Lockheed Martin and Honda are recent victims; who’s next?
TOKYO and WASHINGTON—A series of recent cyber attacks on some of the world’s biggest corporations suggest companies aren’t investing enough on securing network information or personal data.
“These attacks show us that a lot of companies have not done their due diligence when it comes to testing their networks as if they were hackers,” says Chester Wisniewski, senior security advisor at Sophos, a global developer of security software.
Most recently, Honda Motor Co. and Lockheed Martin were victims of cyber attacks, but both confirm stolen data did not include information usually used for identity theft or fraud.
Honda says the cyber attack exposed names, addresses and vehicle identification numbers, but did not include birthdates or credit card numbers.
“If I was a hacker, I’d be pretty disappointed to go to jail for 20 years for what they found,” says Wisniewski. “They basically got a phonebook and a bunch of numbers you could get by walking around a parking lot and looking through windshields.”
The auto-maker says about 280,000 accounts have been affected.
Lockheed Martin also confirms it suffered an attack on its network. The company provided no additional information related to the specifics of the alleged breach, but it is rumored the attack stems from a March infiltration of a remote access system.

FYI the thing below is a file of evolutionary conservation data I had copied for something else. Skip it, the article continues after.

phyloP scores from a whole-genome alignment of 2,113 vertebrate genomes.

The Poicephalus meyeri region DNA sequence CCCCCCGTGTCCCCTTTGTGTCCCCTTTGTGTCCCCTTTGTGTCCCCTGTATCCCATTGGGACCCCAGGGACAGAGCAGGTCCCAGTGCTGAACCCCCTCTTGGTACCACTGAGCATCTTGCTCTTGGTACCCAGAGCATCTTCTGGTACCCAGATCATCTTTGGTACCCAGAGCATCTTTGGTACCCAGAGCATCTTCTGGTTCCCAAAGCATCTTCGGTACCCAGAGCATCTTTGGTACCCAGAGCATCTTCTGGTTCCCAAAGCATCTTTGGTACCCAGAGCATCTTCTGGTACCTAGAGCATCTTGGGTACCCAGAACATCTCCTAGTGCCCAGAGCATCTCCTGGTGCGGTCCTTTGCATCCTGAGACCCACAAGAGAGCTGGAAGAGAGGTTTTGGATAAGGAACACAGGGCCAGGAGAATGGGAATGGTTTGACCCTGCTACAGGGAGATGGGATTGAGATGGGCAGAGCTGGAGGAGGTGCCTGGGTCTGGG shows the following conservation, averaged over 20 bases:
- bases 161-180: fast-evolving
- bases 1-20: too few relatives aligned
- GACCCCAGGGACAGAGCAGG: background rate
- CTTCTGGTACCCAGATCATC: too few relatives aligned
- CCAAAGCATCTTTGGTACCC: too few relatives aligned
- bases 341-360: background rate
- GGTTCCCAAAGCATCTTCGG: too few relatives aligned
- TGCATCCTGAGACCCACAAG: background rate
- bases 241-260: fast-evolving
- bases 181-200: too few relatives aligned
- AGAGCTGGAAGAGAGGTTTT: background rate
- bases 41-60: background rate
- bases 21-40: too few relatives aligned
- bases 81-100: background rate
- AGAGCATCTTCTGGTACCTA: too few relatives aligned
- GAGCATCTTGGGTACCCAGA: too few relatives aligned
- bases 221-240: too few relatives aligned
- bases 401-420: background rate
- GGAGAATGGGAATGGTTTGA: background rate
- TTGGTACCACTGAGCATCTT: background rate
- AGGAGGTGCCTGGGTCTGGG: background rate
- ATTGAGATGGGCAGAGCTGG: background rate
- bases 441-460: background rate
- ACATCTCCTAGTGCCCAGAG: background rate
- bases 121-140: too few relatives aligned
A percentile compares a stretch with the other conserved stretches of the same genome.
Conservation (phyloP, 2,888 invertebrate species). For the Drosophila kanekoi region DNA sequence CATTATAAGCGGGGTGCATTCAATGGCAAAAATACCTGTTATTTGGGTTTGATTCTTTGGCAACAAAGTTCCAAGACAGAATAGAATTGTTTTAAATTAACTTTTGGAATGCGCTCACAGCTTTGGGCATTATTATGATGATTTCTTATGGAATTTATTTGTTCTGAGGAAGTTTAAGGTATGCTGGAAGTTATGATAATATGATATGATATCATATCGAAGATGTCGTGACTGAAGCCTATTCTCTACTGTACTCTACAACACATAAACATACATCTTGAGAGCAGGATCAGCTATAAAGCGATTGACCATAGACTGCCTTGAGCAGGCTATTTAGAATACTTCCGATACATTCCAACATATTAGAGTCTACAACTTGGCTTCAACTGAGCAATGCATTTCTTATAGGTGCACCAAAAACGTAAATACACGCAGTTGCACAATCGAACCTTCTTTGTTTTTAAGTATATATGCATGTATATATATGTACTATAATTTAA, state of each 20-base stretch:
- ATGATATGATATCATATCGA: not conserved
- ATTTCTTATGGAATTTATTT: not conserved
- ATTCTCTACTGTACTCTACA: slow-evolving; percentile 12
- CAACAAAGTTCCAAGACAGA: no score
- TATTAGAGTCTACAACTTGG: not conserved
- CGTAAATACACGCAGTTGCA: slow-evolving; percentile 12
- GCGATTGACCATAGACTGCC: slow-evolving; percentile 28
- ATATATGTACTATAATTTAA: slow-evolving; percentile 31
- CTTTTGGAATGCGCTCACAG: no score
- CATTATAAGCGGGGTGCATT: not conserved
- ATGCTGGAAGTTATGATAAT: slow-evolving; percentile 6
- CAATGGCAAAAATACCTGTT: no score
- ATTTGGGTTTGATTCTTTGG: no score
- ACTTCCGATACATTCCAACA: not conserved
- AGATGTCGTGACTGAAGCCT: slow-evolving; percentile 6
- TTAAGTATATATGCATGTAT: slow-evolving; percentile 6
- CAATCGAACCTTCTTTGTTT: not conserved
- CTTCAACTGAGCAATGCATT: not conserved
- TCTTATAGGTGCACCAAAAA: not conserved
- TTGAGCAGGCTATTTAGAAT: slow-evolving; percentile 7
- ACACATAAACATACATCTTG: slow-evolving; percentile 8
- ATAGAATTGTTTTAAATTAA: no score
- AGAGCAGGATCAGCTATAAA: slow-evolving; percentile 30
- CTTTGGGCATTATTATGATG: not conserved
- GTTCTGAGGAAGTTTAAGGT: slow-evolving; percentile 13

Lockheed Martin has reset network passwords for more than 130,000 employees and will upgrade its remote access. The company also added an additional, undisclosed layer of security to the remote login procedure employees use to access its internal network.
Wisniewski suggests the Lockheed attack were much more sophisticated than the one against Honda.
“This was not some guy in his mom’s basement. The level of attack was sophisticated enough that it has to be some sort of espionage – these attacks were coordinated by extremely skilled, possibly government-trained hackers,” he opined.
The hackers may have been looking for the latest fighter jet or weapons plans, he adds, but we will likely never find out for sure.
The attack on Lockheed is not the type many manufacturers need to be concerned with, but the intrusion of Honda’s and Sony’s servers should be more worrisome.
“Those were opportunistic attacks,” says Wisniewski. “The Honda and Sony attacks were done by hacking groups who sift the internet looking for sites with flaws and break them apart when they find them. The majority of them are random attacks.”
He says it’s becoming increasingly pertinent for companies to ensure data is encrypted, especially with today’s wireless connectivity.
“Anything that’s even border line sensitive has to be encrypted,” he says. “There’s no inside or outside networks now. That paradigm has changed because of the wireless world.”